As Germany's governing parties seek to set themselves apart, the country's politics will be stretched further to the left and right, hollowing out the center. Conflict within the government will reduce its efficacy and could lead to early elections. A new vote would again produce a fragmented parliament and lead to complex coalition talks, further reducing Berlin's EU leadership role. In France, the government's push for institutional and economic reform, including a drive to overhaul the pension system, will lead to protests, some of which will disrupt the economy. Paris will succeed in implementing most of its plans, but citizens will be increasingly vocal in rejecting their government's policies. Domestic issues and France's dependence on others to get things done in the bloc will limit Paris' influence on Continental affairs. Read more about the implications of political uncertainty in Germany

The East-West Divide

Countries in Central and Eastern Europe will take advantage of the global environment to preserve, and potentially deepen, their political and military ties to the United States. The White House will look to Poland and Romania to help increase its presence or even to serve as hosts for American missile systems as the arms race with Russia intensifies. At the same time, Poland, Hungary and Romania will selectively challenge EU institutions and rules, while also making sure not to do anything that puts their memberships in the bloc in jeopardy. These countries will also look to deepen cooperation with their neighbors on issues that vary from energy diversification to infrastructure, and they will get together to resist cuts in EU agricultural and development funds. Read more on Poland's geopolitical strategy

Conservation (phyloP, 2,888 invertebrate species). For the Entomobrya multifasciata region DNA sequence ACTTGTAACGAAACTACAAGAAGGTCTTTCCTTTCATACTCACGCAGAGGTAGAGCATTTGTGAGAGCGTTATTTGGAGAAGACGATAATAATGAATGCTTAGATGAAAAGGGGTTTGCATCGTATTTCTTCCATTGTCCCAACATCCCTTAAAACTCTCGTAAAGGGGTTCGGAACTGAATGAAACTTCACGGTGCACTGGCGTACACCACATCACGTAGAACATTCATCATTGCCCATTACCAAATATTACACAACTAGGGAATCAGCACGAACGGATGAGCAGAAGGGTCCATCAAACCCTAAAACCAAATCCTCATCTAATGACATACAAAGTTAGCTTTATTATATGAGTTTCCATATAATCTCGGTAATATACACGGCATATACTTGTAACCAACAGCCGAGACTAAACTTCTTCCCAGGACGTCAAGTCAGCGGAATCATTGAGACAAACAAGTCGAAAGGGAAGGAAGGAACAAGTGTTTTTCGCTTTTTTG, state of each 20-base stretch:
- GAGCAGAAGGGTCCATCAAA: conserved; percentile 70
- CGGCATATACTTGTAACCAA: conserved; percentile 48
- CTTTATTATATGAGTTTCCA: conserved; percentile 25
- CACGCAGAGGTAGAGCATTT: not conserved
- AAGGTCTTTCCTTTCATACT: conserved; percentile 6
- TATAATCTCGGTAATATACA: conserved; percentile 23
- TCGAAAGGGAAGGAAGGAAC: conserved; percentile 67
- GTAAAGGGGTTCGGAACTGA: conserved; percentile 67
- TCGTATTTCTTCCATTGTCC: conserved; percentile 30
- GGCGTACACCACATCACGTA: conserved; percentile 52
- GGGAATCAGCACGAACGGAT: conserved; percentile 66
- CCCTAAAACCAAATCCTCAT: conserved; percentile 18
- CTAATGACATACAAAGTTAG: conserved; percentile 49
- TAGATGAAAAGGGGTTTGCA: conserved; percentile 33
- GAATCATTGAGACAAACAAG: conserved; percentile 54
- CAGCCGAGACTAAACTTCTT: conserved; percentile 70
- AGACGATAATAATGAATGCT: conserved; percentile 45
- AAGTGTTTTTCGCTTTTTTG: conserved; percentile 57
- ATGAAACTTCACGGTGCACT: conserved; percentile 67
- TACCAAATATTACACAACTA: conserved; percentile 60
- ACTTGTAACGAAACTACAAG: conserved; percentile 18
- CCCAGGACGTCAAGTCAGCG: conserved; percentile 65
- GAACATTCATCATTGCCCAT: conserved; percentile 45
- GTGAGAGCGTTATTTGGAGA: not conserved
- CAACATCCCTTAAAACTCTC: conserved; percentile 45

A chart showing European operating budgetary balances

The Push for Autonomy

EU countries will tighten cooperation on defense, through initiatives such as Permanent Structured Cooperation and the European Defense Fund. France will lead the push to enhance Europe's military capabilities, but disagreements between member states could slow progress. To streamline decision-making, the bloc will try to switch its voting system so changing foreign and taxation policies would require majority approval instead of unanimity. But that will probably fail, because changing the voting mechanism requires unanimous approval, and several countries will want to preserve their veto power. 

The European Union's ambitions will be hampered, in classic fashion, by convoluted leadership and the curse of consensus.

The bloc will also discuss ambitious plans to create international payment channels independent of the United States, replace the dollar with the euro as the world's reserve currency and increase capital market integration among member states. But a leadership vacuum at the Continental level and the complexity of their implementation will prevent the bloc from realizing them in 2019. Read more on Europe's push for strategic autonomy.

Related Forecasts

These Stratfor analyses provide additional insights for the year ahead

Key Dates to Watch

  • March 29: The United Kingdom's scheduled exit from the European Union.
  • May 23-26: Elections across the European Union for members of the European Parliament.
  • Aug. 25-27: A G-7 summit is scheduled to be held in France.
  • Late October: Deadline for EU governments to select the presidents of the European Commission and the European Central Bank.
  • November: General election in Poland.
  • November: Selection of the new president of the European Council.